The charmed creature obeys your commands for fear that you will reveal its secret. It won’t risk its life for you or fight for you, unless it was already inclined to do so. It grants you favors and gifts it would offer to a close friend.

When the effect ends, the creature has no understanding of why it held you in such fear.

Once you use this feature, you can’t use it again until you finish a long rest.

Part of me wonders if the idea bucket was running a bit dry the day Wizards designed this subclass, because this feature has the exact same problem the last two had: it’s easily duplicated by existing spells. Specifically Charm Person and Charm Monster, both available to all bards.

With a 3rd level trap feature and the rest offering little more than an additional use of spells already available to the bard, Whispers quietly takes eighth place.

7. Valor

Valorous Stance by Willian Murai

The first bard I ever saw played in 5E was a Valor bard, and it left me with the impression that the bard was still awful. I was completely wrong: the bard was fine; it was just this subclass that was awful. The College of Valor has to be the worst case of a “do nothing” subclass. Its only decent feature is done better through a feat, multiclassing, or another bard subclass.

Level 3 – Bonus Proficiencies

 You gain proficiency with medium armor, shields, and martial weapons.

Speaking of that decent feature, here it is. The upgrade from pure light armor to medium armor and shields is significant. It’s not enough to let the Valor bard survive on the frontline, but it gives them a bit more safety if anything manages to reach them in the backline.

However, the benefits of this feature can be replicated in so many cheaper ways than spending your entire subclass on it. The Moderately Armored feat can be taken as early as level 1, providing you with the same proficiencies and a stat bump. Multiclassing a single level of Hexblade grants you the same proficiencies, while a single level of cleric can grant the same plus heavy armor and not slowing your spell slot progress. Finally, the College of Swords exists, granting many of the same proficiencies. I’ve even written a full article on this comparison.

Level 3 – Combat Inspiration

You learn to inspire others in battle. A creature that has a Bardic Inspiration die from you can roll that die and add the number rolled to a weapon damage roll it just made. Alternatively, when an attack roll is made against the creature, it can use its reaction to roll the Bardic Inspiration die and add the number rolled to its AC against that attack, after seeing the roll but before knowing whether it hits or misses.

Many people I’ve seen defend this subclass point to this feature as a positive. After all, expanding what can be done with Inspiration has to be a good thing, right? I would argue that this feature offers actively bad options that do nothing but muddy how players can effectively use Bardic Inspiration.

In order to understand why I feel this way, let’s look at how Inspiration can be used by default. Since Combat Inspiration only involves combat options, we’ll narrow our focus to those.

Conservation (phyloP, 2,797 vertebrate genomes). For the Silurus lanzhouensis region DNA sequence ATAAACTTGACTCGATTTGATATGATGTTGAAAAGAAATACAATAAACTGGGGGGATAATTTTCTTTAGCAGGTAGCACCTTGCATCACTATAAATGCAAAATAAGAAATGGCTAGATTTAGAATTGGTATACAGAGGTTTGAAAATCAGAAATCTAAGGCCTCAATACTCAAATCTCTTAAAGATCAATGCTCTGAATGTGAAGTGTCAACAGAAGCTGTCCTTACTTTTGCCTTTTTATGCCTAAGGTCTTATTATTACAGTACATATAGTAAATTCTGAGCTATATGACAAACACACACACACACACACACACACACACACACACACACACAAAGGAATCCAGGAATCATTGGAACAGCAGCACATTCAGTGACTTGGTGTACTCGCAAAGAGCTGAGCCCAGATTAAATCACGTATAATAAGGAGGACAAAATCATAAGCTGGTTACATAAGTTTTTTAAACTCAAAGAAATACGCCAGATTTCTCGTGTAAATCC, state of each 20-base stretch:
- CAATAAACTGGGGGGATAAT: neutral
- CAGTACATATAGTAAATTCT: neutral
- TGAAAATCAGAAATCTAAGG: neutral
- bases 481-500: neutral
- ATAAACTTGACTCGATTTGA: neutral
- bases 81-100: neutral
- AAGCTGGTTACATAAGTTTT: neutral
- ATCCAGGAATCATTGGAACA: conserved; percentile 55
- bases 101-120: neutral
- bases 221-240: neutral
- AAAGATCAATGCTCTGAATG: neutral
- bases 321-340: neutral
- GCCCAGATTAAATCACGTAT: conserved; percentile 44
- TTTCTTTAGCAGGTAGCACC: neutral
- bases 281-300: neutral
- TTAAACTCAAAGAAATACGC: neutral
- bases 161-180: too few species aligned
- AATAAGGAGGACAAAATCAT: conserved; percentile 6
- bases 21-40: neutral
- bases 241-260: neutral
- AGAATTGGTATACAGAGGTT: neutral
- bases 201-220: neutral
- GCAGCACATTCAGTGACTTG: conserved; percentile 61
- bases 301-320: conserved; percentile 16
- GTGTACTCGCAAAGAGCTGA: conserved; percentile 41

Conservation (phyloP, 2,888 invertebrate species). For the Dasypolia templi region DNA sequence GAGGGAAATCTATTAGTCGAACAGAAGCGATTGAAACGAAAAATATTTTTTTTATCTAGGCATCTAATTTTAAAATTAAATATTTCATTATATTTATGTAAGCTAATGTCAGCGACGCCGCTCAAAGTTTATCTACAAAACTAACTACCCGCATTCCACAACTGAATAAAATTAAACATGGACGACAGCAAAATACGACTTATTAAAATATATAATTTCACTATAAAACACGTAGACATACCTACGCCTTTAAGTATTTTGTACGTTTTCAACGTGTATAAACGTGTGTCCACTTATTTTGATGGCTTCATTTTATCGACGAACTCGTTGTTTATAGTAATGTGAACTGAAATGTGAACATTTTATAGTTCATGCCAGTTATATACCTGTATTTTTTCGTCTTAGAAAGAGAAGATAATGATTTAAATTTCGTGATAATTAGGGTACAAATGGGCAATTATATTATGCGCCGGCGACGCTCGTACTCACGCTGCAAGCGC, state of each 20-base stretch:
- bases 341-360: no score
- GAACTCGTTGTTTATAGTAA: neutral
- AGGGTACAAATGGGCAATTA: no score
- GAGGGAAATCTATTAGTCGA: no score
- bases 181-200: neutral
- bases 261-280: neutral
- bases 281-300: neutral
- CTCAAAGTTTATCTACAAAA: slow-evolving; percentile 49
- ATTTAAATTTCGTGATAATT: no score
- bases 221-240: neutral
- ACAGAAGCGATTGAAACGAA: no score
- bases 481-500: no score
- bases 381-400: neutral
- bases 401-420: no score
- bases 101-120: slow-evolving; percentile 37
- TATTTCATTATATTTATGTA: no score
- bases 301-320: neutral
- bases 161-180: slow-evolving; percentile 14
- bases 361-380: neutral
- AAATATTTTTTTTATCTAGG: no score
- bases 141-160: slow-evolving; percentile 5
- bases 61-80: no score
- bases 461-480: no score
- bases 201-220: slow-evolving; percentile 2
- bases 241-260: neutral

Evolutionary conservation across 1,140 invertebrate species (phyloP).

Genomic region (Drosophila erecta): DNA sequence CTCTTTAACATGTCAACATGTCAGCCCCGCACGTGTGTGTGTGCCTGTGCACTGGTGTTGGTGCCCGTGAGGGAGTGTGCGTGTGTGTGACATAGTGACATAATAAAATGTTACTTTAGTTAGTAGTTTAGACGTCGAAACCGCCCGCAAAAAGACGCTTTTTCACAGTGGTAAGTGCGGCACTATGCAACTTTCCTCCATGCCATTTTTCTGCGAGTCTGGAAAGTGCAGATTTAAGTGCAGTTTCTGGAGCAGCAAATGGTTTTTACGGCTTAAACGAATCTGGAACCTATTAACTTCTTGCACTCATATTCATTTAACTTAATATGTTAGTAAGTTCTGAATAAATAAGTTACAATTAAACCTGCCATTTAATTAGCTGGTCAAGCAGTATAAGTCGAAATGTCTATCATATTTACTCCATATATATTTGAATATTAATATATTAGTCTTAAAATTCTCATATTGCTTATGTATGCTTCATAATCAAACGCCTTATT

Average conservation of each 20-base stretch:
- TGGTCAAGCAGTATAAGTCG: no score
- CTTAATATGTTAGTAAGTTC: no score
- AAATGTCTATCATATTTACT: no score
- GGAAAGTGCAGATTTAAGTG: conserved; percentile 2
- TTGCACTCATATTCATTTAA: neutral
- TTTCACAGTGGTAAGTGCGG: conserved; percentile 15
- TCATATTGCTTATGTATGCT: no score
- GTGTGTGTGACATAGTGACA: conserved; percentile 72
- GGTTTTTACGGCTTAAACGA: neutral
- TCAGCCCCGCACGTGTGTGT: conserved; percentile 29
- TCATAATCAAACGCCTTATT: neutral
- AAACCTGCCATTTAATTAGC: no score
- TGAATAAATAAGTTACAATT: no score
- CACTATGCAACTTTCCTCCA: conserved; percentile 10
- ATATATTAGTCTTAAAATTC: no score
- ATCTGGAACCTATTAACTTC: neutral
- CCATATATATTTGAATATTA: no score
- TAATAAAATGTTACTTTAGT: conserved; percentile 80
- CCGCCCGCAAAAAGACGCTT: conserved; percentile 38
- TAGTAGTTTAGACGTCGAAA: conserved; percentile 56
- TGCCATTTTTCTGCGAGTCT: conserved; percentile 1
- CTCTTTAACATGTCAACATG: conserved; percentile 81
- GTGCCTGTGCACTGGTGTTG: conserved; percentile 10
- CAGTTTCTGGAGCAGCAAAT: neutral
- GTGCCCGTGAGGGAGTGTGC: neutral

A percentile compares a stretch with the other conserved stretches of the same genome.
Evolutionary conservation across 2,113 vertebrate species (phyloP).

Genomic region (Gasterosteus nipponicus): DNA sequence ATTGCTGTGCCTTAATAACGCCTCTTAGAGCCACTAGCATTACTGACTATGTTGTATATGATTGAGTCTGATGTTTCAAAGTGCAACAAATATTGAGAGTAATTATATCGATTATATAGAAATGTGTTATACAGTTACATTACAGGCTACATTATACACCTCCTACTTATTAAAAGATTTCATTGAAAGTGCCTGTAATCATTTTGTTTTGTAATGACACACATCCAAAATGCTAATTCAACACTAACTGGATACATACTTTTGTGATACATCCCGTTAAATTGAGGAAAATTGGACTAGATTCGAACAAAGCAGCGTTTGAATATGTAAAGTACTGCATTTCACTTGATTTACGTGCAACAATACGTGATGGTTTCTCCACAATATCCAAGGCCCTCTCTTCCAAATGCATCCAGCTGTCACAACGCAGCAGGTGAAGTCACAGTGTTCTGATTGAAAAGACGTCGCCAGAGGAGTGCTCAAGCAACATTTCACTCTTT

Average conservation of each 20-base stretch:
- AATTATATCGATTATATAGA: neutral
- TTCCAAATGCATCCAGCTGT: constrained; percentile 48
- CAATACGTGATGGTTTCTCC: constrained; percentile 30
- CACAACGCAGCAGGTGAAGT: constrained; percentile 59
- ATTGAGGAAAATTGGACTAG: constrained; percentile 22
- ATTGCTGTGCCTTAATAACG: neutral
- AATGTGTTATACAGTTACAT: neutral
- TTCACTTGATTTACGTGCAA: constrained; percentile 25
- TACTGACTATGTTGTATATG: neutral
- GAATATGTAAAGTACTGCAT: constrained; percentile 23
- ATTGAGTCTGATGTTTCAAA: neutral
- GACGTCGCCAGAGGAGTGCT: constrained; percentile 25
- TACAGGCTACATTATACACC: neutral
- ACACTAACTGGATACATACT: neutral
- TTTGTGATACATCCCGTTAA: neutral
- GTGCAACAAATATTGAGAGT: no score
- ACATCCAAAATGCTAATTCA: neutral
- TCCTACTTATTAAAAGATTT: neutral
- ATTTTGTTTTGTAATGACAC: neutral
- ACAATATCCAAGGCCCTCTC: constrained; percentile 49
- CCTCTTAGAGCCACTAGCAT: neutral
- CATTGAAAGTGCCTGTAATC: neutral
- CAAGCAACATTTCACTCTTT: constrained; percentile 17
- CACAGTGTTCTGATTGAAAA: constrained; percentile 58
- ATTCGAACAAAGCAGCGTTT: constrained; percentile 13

Once within the next 10 minutes, the creature can roll the die and add the number rolled to one attack roll or saving throw it makes.

The important option here is the ability to apply Inspiration dice to a saving throw. Saving throws place more importance on a single dice roll than just about any other interaction in 5E. A monster or player can make many attacks per round, so making a small adjustment to one of those attacks or damage rolls is a minor change to the fight as a whole. However, failing the save against a dragon’s fear aura or a lich’s Hold Person can be the difference between a won and lost encounter. It’s almost always better to save your Inspiration for a saving throw, making the feature useless. Inexperienced players might even be tempted to spend their Inspiration on relatively unimportant attack or damage rolls, turning this feature into a trap.

Bardic Inspiration already has great uses in and out of combat. Combat Inspiration does nothing to supersede those good options.

Level 6 – Extra Attack

You can attack twice, instead of once, whenever you take the Attack action on your turn.

The Valor bard is poorly positioned to function as a martial option. In isolation, Extra Attack is great, but it’s at its worst in this subclass. If you want Extra Attack as a bard, pick College of Swords.

Level 14 – Battle Magic

You have mastered the art of weaving spellcasting and weapon use into a single harmonious act. When you use your action to cast a bard spell, you can make one weapon attack as a bonus action.

A feature that pulls the Valor bard in two opposing directions, this is a bad capstone. Given the required investments of attributes and feats, it’s almost impossible to be good at both casting and martial attacks. No matter which type of play you’re focused on, Battle Magic asks you to do a thing you’re bad at. Either the spellcaster bard uses their bonus action to make a bad weapon attack instead of handing out an Inspiration die, or the martial bard is burning their extra attack action to cast a spell they aren’t very effective with.